by - Senior Writer -

CLEMSON – Tajh BoydTajh Boyd
RS Jr. Quarterback
#10 6-1, 225
Hampton, VA

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is driven. He is hungry. He wants to be the best.

And he doesn’t care if you notice the work he puts in, the hours of film study, the lonely summer mornings when he is working out alone, or the fact that he has pushed himself this past off-season to be in better shape for the upcoming season.

He says he knows that people will take notice when the season is over, and the wins are on the board. Only then will he allow himself the privilege of sitting back and acknowledging the accolades. But only for a little while, because then it will be back to work, preparing for yet another season.

Boyd put together an outstanding sophomore campaign, his first as a starter, throwing for 3,828 yards and a school-record 33 touchdowns. He led the ACC in total offense per game, was first in passing yards per game and fourth in passing efficiency in the league. Along the way, he set a ton of school records, and sits poised for an outstanding junior year.

However, he struggled down the stretch last season, a major cause in Clemson losing four of its last six games. Against teams that finished in the top-44 nationally in total defense, many of which Clemson played down the stretch, Boyd threw for 1,654 yards (236 ypg) 11 TD's and 8 INT's while completing just under 55% of his passes.

In the off-season, he re-dedicated himself, vowing to slim down, watch even more film and cut down on his turnovers. In the midst of all that work – far removed from the cheers of an adoring Death Valley – he toiled. And he knows that people see the smile, the cheerfulness, and they don’t understand exactly what it is that drives him to work like he does.

“I don’t think so. That’s the thing – I don’t think people really understand. It’s a drive. It’s a hunger,” Boyd told TigerNet this week. “I want to be the greatest player at Clemson. I want to be the greatest quarterback. No disrespect to anybody, but you want to put yourself in the best position possible to be the best player you can be. That is one of those things I love about Coach [Chad] Morris – he is going to push me to be the best player I can be. He is all about personal growth and making the best decisions.”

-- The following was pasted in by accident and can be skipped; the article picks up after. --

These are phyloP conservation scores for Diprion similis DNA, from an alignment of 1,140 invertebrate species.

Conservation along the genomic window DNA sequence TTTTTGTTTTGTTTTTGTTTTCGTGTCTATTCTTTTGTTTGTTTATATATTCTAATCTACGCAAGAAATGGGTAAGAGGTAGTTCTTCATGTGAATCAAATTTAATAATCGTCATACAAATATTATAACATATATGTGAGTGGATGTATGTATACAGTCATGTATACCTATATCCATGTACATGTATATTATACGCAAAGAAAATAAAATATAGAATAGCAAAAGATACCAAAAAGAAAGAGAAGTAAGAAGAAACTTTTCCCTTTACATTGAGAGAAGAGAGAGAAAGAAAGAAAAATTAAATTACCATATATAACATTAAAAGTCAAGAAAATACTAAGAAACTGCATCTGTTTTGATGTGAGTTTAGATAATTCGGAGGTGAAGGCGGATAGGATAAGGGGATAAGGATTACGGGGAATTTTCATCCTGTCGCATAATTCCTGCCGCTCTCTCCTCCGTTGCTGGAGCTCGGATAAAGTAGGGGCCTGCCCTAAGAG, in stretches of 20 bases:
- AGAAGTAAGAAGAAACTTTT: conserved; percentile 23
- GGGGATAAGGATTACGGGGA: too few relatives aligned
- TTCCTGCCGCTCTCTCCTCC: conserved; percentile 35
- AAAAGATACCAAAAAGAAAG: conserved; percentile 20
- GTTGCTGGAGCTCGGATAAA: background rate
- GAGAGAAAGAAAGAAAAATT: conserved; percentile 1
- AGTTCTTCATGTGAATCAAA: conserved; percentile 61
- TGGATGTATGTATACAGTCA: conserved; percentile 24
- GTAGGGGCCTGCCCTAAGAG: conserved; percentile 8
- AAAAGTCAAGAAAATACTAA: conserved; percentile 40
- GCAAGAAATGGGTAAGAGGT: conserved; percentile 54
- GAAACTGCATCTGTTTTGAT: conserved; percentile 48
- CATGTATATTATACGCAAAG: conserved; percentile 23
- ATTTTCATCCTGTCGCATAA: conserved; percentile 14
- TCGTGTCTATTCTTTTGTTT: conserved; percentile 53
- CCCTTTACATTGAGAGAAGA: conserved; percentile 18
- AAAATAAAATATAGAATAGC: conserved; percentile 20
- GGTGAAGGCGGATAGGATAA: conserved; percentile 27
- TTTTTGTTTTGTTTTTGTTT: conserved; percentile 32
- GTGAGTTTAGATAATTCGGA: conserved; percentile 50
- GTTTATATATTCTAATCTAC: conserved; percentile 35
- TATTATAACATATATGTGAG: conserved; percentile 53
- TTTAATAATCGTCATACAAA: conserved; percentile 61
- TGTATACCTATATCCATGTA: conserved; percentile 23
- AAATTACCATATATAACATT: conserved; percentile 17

Boyd knows he can make the throws – last season showed that – but said he wants to get better each week. And he doesn’t feel like he is even close to being as good as he can be.

“A lot of players have the physical tools, but the things that separate the good players from the great players are things like decision-making and how much they grow and the mental part of the game,” Boyd said. “I want to keep growing and have room for improvement as much as possible. Because once you peak, you are finished. There is always room for improvement, and I’m not close to being finished.”

Brock Huard of ESPN recently released his list of the top 10 college quarterbacks for 2012, and Boyd didn’t make the list despite his statistically-great season a year ago. Huard said that his list combines not only the player’s past statistics, but also takes into account their NFL potential.

The No. 1 player on that list is Matt Barkley of Southern Cal, and deservedly so. Barkley is not only a good college quarterback, he is going to be a good pro quarterback. But Boyd threw for more yards than Barkley last season. However, Virginia Tech’s Logan Thomas is second on that list – not because of anything he has accomplished as a starting quarterback on the college level but because he is a 6-6, 262-pound specimen that reminds some of former Auburn quarterback Cam Newton.
Boyd was 2-0 against Thomas and the Hokies last season, he threw for 800 more yards, threw 14 more touchdown passes and had a better passer efficiency rating. Boyd said this week that he and Thomas – who grew up near each other in Virginia – keep in touch, but it isn’t hard to tell that there is a burgeoning rivalry between the two quarterbacks.

He smiled when I asked him about so many outlets looking at Thomas as a better quarterback, but the competitive fire in his eyes came alive when he talked about Thomas.

“I haven’t talked to him in a while. We are friends,” Boyd said. “We knew each other in high school and went to a few college campuses together. And he was my tight end in the U.S. Army All-American Game. With the type of competitor I am, you don’t take things like that lightly. But you have to go out there and perform. People are going to have their opinions. My main objective here is to help this team win as many games as possible. That is my thing right there. Everything else can go by the wayside. That is all that matters. But I do consider myself one of the top quarterbacks in the country. That is just the way I feel and that is the way I carry myself. “

Boyd said he understands why people consider the taller Thomas a better quarterback.

“I don’t think I am going to grow anymore,” he said, laughing. “I think I am done growing. I am going to be 6-1. But in any aspect, there is a little motivation there. I see it. Every time you go out there during the summer and you work out, you think about things like that. That is what motivates you to get up early in the morning. It does drive you to a certain extent, and there is no denying it. And I use that as much as possible.”

He said he put in the work during the off-season, and can't wait to show off the new-and-improved Boyd in a little less than three weeks.

“Especially when it comes to just competing, it drives anybody,” he said. “I am excited about his season and we are going to go get them. It is going to be fun. And as long as we win, everything else will take care of itself. We just have to win first, and then all of those mornings of work will be worth it.”

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